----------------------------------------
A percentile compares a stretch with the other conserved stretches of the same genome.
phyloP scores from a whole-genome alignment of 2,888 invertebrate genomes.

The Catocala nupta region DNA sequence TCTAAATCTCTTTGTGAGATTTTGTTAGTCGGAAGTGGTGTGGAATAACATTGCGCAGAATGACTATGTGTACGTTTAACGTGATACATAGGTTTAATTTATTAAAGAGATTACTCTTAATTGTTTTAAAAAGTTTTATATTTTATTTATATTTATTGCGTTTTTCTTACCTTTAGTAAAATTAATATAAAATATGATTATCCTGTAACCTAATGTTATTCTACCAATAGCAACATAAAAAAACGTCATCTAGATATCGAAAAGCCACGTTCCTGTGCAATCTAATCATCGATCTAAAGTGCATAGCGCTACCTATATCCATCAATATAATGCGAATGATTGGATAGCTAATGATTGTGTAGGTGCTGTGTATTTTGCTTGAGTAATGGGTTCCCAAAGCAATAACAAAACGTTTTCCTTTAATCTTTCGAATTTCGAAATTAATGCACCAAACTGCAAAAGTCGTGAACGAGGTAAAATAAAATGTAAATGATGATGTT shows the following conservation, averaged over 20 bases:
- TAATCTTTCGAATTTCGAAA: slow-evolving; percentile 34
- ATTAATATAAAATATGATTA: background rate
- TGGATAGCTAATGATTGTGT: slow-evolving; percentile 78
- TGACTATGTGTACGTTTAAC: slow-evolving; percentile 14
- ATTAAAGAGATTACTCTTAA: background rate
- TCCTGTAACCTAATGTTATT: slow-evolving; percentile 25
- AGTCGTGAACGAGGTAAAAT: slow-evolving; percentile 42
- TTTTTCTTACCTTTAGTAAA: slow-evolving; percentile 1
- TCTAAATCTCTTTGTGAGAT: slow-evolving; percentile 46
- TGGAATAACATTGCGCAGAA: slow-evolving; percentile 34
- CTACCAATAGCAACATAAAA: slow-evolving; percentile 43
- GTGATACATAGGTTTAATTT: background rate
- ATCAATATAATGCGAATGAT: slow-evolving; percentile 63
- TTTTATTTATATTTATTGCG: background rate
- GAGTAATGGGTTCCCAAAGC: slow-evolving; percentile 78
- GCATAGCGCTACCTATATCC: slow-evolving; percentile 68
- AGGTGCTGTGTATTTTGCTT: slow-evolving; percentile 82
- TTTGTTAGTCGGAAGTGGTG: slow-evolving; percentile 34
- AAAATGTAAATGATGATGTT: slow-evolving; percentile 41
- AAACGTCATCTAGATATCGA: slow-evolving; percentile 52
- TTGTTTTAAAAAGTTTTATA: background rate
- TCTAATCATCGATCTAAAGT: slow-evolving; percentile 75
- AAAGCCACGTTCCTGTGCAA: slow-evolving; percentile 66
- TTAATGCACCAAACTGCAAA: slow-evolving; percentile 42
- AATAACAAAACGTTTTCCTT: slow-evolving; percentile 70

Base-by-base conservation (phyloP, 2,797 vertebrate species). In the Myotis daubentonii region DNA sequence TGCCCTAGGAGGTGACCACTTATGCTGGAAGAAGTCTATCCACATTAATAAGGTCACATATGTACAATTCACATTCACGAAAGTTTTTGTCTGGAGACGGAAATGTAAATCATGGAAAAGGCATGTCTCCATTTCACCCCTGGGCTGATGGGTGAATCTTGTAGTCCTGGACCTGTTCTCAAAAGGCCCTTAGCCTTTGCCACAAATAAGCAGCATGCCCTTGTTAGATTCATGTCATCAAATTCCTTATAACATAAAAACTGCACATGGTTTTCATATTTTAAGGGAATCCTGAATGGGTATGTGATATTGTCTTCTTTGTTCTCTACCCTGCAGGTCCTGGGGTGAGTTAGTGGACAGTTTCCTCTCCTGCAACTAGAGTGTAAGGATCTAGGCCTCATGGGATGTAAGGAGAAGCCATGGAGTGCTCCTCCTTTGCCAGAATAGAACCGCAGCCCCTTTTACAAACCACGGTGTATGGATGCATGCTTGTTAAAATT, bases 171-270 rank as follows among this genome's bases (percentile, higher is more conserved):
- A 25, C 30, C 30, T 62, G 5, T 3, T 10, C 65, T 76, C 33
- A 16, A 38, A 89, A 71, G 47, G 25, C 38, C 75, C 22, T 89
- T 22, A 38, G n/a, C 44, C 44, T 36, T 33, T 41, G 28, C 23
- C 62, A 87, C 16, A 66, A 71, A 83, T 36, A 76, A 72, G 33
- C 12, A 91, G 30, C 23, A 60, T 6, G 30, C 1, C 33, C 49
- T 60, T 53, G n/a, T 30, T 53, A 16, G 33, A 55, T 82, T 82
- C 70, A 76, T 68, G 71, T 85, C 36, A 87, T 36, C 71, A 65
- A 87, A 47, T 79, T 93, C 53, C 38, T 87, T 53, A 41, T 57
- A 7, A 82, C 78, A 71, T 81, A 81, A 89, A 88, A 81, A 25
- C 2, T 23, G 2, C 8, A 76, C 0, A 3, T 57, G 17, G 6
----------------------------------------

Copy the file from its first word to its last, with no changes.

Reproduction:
A percentile compares a stretch with the other conserved stretches of the same genome.
phyloP scores from a whole-genome alignment of 2,888 invertebrate genomes.

The Catocala nupta region DNA sequence TCTAAATCTCTTTGTGAGATTTTGTTAGTCGGAAGTGGTGTGGAATAACATTGCGCAGAATGACTATGTGTACGTTTAACGTGATACATAGGTTTAATTTATTAAAGAGATTACTCTTAATTGTTTTAAAAAGTTTTATATTTTATTTATATTTATTGCGTTTTTCTTACCTTTAGTAAAATTAATATAAAATATGATTATCCTGTAACCTAATGTTATTCTACCAATAGCAACATAAAAAAACGTCATCTAGATATCGAAAAGCCACGTTCCTGTGCAATCTAATCATCGATCTAAAGTGCATAGCGCTACCTATATCCATCAATATAATGCGAATGATTGGATAGCTAATGATTGTGTAGGTGCTGTGTATTTTGCTTGAGTAATGGGTTCCCAAAGCAATAACAAAACGTTTTCCTTTAATCTTTCGAATTTCGAAATTAATGCACCAAACTGCAAAAGTCGTGAACGAGGTAAAATAAAATGTAAATGATGATGTT shows the following conservation, averaged over 20 bases:
- TAATCTTTCGAATTTCGAAA: slow-evolving; percentile 34
- ATTAATATAAAATATGATTA: background rate
- TGGATAGCTAATGATTGTGT: slow-evolving; percentile 78
- TGACTATGTGTACGTTTAAC: slow-evolving; percentile 14
- ATTAAAGAGATTACTCTTAA: background rate
- TCCTGTAACCTAATGTTATT: slow-evolving; percentile 25
- AGTCGTGAACGAGGTAAAAT: slow-evolving; percentile 42
- TTTTTCTTACCTTTAGTAAA: slow-evolving; percentile 1
- TCTAAATCTCTTTGTGAGAT: slow-evolving; percentile 46
- TGGAATAACATTGCGCAGAA: slow-evolving; percentile 34
- CTACCAATAGCAACATAAAA: slow-evolving; percentile 43
- GTGATACATAGGTTTAATTT: background rate
- ATCAATATAATGCGAATGAT: slow-evolving; percentile 63
- TTTTATTTATATTTATTGCG: background rate
- GAGTAATGGGTTCCCAAAGC: slow-evolving; percentile 78
- GCATAGCGCTACCTATATCC: slow-evolving; percentile 68
- AGGTGCTGTGTATTTTGCTT: slow-evolving; percentile 82
- TTTGTTAGTCGGAAGTGGTG: slow-evolving; percentile 34
- AAAATGTAAATGATGATGTT: slow-evolving; percentile 41
- AAACGTCATCTAGATATCGA: slow-evolving; percentile 52
- TTGTTTTAAAAAGTTTTATA: background rate
- TCTAATCATCGATCTAAAGT: slow-evolving; percentile 75
- AAAGCCACGTTCCTGTGCAA: slow-evolving; percentile 66
- TTAATGCACCAAACTGCAAA: slow-evolving; percentile 42
- AATAACAAAACGTTTTCCTT: slow-evolving; percentile 70

Base-by-base conservation (phyloP, 2,797 vertebrate species). In the Myotis daubentonii region DNA sequence TGCCCTAGGAGGTGACCACTTATGCTGGAAGAAGTCTATCCACATTAATAAGGTCACATATGTACAATTCACATTCACGAAAGTTTTTGTCTGGAGACGGAAATGTAAATCATGGAAAAGGCATGTCTCCATTTCACCCCTGGGCTGATGGGTGAATCTTGTAGTCCTGGACCTGTTCTCAAAAGGCCCTTAGCCTTTGCCACAAATAAGCAGCATGCCCTTGTTAGATTCATGTCATCAAATTCCTTATAACATAAAAACTGCACATGGTTTTCATATTTTAAGGGAATCCTGAATGGGTATGTGATATTGTCTTCTTTGTTCTCTACCCTGCAGGTCCTGGGGTGAGTTAGTGGACAGTTTCCTCTCCTGCAACTAGAGTGTAAGGATCTAGGCCTCATGGGATGTAAGGAGAAGCCATGGAGTGCTCCTCCTTTGCCAGAATAGAACCGCAGCCCCTTTTACAAACCACGGTGTATGGATGCATGCTTGTTAAAATT, bases 171-270 rank as follows among this genome's bases (percentile, higher is more conserved):
- A 25, C 30, C 30, T 62, G 5, T 3, T 10, C 65, T 76, C 33
- A 16, A 38, A 89, A 71, G 47, G 25, C 38, C 75, C 22, T 89
- T 22, A 38, G n/a, C 44, C 44, T 36, T 33, T 41, G 28, C 23
- C 62, A 87, C 16, A 66, A 71, A 83, T 36, A 76, A 72, G 33
- C 12, A 91, G 30, C 23, A 60, T 6, G 30, C 1, C 33, C 49
- T 60, T 53, G n/a, T 30, T 53, A 16, G 33, A 55, T 82, T 82
- C 70, A 76, T 68, G 71, T 85, C 36, A 87, T 36, C 71, A 65
- A 87, A 47, T 79, T 93, C 53, C 38, T 87, T 53, A 41, T 57
- A 7, A 82, C 78, A 71, T 81, A 81, A 89, A 88, A 81, A 25
- C 2, T 23, G 2, C 8, A 76, C 0, A 3, T 57, G 17, G 6